If your child uses any medical supplies at all, you know how important it is to keep those items on hand. When your child is in the hospital, you’ll notice that many of the medical supplies that you make last a month or more at home are considered single use there.
A great example is syringes. If your child is tube fed, a nurse may come in with a handful of syringes multiple times a day for your child’s medications. After they push the medicine, they toss the syringe. There is no difference between these syringes and the ones you use at home.
Tell your nurses you are always low on syringes at home. Ask them not to throw them away but to hand them to you. You can keep a little bag or bucket in the room and restock your home supply pretty quickly. You will need to wash them out, but this is no different than what you already do with your home supply.
Take all unused disposable medical or care supplies that are left in your child’s room home with you. As soon as a product enters your child's room, you are charged for them. If you don't take them, hospital infection control dictates that these items be thrown away. So take them home and use them for your child as they were intended!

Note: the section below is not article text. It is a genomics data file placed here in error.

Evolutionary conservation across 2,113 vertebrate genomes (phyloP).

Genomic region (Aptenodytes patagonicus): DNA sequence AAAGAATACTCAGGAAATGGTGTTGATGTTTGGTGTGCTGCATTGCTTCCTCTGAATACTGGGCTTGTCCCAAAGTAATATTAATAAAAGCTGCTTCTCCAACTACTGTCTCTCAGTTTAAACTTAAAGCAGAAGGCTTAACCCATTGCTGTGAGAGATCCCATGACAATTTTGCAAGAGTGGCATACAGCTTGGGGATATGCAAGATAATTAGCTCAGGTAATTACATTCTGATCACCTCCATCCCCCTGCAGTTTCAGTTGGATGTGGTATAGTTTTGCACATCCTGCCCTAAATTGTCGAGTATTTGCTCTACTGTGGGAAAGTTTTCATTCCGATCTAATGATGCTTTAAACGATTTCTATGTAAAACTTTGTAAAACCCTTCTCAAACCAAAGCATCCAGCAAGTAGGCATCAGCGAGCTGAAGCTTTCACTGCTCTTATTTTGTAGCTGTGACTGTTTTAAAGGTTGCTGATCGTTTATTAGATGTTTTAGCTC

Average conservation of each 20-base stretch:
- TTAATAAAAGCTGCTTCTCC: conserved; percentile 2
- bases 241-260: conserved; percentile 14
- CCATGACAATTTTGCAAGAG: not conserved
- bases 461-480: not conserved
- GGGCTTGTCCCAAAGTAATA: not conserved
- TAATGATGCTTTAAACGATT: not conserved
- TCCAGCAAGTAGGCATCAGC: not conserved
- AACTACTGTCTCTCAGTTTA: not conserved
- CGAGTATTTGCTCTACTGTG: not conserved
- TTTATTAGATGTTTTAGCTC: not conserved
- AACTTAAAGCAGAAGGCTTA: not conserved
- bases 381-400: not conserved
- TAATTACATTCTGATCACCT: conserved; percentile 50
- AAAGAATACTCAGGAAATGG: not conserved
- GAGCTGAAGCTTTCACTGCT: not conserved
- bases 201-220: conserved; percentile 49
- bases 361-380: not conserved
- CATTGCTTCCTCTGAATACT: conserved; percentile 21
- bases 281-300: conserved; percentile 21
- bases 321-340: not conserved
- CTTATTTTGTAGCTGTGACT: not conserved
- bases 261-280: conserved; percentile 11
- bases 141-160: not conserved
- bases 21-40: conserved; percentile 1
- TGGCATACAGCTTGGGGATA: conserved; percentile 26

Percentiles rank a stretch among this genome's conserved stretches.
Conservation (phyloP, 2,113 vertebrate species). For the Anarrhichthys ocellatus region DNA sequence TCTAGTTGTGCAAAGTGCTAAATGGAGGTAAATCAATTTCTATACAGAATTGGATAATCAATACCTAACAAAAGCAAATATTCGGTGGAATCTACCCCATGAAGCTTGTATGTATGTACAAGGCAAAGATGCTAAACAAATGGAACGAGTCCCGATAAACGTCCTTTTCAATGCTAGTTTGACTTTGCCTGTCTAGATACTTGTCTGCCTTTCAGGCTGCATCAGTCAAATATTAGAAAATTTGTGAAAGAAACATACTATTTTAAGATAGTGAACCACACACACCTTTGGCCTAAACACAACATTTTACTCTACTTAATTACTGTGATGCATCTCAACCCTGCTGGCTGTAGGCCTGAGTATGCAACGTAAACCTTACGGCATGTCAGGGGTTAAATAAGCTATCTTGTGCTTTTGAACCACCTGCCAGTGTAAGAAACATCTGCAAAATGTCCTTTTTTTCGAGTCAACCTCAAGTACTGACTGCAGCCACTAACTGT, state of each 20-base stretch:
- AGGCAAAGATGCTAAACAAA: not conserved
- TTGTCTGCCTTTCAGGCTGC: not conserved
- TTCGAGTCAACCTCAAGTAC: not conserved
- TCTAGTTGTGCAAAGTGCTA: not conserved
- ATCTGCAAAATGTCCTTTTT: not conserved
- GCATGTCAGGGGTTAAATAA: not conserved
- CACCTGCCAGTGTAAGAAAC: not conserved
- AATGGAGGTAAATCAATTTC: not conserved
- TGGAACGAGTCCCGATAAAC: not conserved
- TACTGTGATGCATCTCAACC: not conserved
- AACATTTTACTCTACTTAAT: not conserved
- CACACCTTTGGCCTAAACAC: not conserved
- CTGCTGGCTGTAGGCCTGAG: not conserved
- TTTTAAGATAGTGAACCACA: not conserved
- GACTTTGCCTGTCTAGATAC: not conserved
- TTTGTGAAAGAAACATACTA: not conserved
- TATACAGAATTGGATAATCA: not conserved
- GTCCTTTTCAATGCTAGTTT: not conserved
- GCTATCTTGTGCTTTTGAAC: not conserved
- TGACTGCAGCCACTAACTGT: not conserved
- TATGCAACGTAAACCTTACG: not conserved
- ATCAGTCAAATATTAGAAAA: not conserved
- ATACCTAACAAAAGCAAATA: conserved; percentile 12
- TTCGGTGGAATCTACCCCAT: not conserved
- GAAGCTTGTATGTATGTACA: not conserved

Obviously, this does not apply to everything. There are some items in the hospital room that are not disposable and will be cleaned, disinfected, and reused. This includes monitors, linens, electronics, etc. If you take these items, it is considered stealing. If you are not sure, just ask. Your nurse can tell you if an item is going to be thrown out or cleaned and they can help set the disposable items aside for you.
My husband likes to tease me by calling me a medical supply hoarder. For some items that are really hard to get, hoarding them when you have a chance pays off when you need them later.
Here is more information on supplies and equipment for children with disabilities.
After making the difficult decision to medicate your child, with time and on occasions, old symptoms return or new ones appear. Once again, you’re faced with what felt like an already-made decision - to medicate higher or more, or not.